Also in our February 5th letter, we had erroneously stated $58,000 had been funneled to new projects in 2011 instead of paying down the debt. The correct figure is $23,050 plus $15,000 for administration. The difference in the numbers is due to Warrant Article 7, which was voted at the June 6, 2011 Town Meeting. The wording of Article 7 is as follows: “to amend the vote taken under Article 62 of the April 28, 2008 Special Town Meeting, which article authorized an appropriation of $20,000 for the purpose of designing and constructing two bridges to span brooks” at the Leadmine Mountain Conservation Area, “to provide that such funds may also be used for the design and construction of additional bridges” in that same area, “or take any action thereto.” The Summary Box under the warrant article reads: This article would expand the use of previously approved funds, specific to two bridges, for use in the design and construction of additional bridges in the Camp Crusoe/Leadmine Mountain area. The amount totals $8,101.24.” Although the Community Preservation Committee has explained that the warrant article merely asked voters to appropriate the $20,000 as voted in 2008, that’s not how the text of that warrant article reads, nor does the Summary Box make it any clearer. However, this is not the first time the town has used ambiguous CPA warrant articles. 
We wish to share some additional information with voters because much of this is invisible unless you spend inordinate amounts of time researching this stuff: 
  • Many people don’t see their property tax bills because they are sent from the town directly to a mortgage holder. Take a look at how much you pay in property taxes each year and what the surcharge costs you. 
  • Sturbridge’s “Community Preservation Fund” is not a pot of money just sitting there waiting to be spent. Actually, we feel it should really be called the “Community Preservation Borrowing Fund” because it’s used mainly to pay the $4.3 million dollar CPA debt. The bottom line: the town took out loans to do four expensive, worthwhile projects, and we’ll be paying on them until the year 2030. The bad news: the 3% surcharge does not go away until the debt is paid. The good news: the state-matching funds will continue as long as there’s a surcharge, or until there is no more state funding; also, the CPA can be brought back in the future if voter’s wish.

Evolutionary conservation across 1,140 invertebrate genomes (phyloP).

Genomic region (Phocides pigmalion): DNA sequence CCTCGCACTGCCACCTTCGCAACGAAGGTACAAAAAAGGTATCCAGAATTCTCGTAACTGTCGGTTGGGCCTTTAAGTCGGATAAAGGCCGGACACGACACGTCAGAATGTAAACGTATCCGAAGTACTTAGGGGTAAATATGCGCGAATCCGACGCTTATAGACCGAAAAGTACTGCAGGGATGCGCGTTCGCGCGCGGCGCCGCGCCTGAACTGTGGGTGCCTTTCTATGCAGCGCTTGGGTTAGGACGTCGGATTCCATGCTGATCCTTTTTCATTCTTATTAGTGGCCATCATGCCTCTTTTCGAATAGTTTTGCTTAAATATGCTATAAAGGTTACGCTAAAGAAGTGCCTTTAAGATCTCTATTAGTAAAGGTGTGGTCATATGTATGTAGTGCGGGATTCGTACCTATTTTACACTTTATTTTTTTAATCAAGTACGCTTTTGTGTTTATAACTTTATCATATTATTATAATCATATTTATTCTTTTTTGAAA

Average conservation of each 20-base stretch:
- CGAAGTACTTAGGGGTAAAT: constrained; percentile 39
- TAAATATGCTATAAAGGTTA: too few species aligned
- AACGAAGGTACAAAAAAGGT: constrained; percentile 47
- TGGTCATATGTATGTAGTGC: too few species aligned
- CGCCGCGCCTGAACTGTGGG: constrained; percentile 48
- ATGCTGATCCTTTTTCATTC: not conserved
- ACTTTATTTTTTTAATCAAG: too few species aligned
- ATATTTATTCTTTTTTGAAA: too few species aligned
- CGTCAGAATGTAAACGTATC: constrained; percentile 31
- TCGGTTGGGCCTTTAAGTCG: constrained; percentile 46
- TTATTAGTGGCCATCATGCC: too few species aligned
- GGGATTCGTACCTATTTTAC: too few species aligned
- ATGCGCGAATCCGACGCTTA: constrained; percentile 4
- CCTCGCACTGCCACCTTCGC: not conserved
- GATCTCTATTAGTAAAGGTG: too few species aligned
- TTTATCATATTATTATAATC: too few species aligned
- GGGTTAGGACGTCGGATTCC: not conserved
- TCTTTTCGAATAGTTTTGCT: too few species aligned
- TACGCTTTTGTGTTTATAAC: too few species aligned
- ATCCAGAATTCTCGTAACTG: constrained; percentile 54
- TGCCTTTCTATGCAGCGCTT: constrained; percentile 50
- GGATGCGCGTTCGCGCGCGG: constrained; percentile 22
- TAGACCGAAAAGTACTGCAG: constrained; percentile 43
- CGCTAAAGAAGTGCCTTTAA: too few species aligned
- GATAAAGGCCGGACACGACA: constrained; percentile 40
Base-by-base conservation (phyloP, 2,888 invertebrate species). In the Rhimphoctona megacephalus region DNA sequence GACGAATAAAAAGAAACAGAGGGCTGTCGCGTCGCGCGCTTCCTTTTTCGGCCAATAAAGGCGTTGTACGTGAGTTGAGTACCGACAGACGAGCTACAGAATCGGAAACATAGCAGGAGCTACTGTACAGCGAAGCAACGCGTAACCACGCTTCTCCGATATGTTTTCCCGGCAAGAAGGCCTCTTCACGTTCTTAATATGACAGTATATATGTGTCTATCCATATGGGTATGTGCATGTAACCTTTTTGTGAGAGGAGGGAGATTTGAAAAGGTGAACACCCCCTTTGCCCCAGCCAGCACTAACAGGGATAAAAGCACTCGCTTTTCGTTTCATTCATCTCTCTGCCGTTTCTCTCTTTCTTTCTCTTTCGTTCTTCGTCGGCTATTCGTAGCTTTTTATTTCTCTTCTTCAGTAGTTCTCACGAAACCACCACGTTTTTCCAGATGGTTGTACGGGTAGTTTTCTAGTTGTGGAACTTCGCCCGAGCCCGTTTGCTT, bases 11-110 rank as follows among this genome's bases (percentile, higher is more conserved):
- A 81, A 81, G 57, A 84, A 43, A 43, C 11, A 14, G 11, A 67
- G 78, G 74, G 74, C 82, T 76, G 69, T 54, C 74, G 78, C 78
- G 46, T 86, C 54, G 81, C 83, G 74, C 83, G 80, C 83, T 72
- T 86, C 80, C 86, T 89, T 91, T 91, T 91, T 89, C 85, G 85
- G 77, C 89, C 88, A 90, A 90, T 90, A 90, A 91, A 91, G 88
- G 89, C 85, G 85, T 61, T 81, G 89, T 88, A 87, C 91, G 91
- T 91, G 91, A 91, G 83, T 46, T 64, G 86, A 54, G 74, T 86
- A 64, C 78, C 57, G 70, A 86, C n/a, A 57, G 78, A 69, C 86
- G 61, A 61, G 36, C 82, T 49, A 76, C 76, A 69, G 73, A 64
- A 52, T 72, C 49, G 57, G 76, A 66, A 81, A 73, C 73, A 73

• The town completed five land acquisitions using CPA funds – four of which still require Conservation Restrictions on them. We, the voters, approved those acquisitions and simultaneously authorized the town to place permanent Conservation Restrictions on them; however, the town has not completed them, thus making them vulnerable to conversions to uses other than conservation. Town officials have been asked to complete them several times since last May and a handful of times since 2005; but so far, none have been completed.  
  • Voters at the 2011 Fall Special Town Meeting will recall the controversy over the town’s attempt at inserting “active recreation” into the Shepard deed, a property purchased by voters for conservation purposes with CPA funds in 2004. This was an attempt by certain town officials at shoehorning a multi-sports complex onto a conservation parcel by doing a “deed correction,” a tactic that completely bypassed the proper process. This property should have had a Conservation Restriction placed on it after it was purchased. And worthy of note: the very same people who talk about preserving our town’s character and using our vast open spaces for hiking, biking and kayaking, never said a word publicly about that conversion, which would have taken place on top of rare turtle habitat.  Voters are hereby advised that all of the so-called “conservation” land purchased in our town is at risk of conversion because the CPA warrant articles contained ambiguous language – the same thing that happened to the Shepard parcel can happen to the other parcels.  
  • Certain town officials completely wasted $72,000 of CPA funding for recreational field designs on the Shepard parcel because no one did the required due diligence to determine what uses were legally permissible on the parcel. The vote to convert the Shepard parcel’s use should have come BEFORE that money was spent, using the proper Article 97 process. 
When town officials are dealing with taxpayer dollars, there has to be accountability. As concerned citizens, we bring this information to taxpayers so they may make an informed decision on April 9th. Please contact to sign the petition.    
Dave Holland
Carol Childress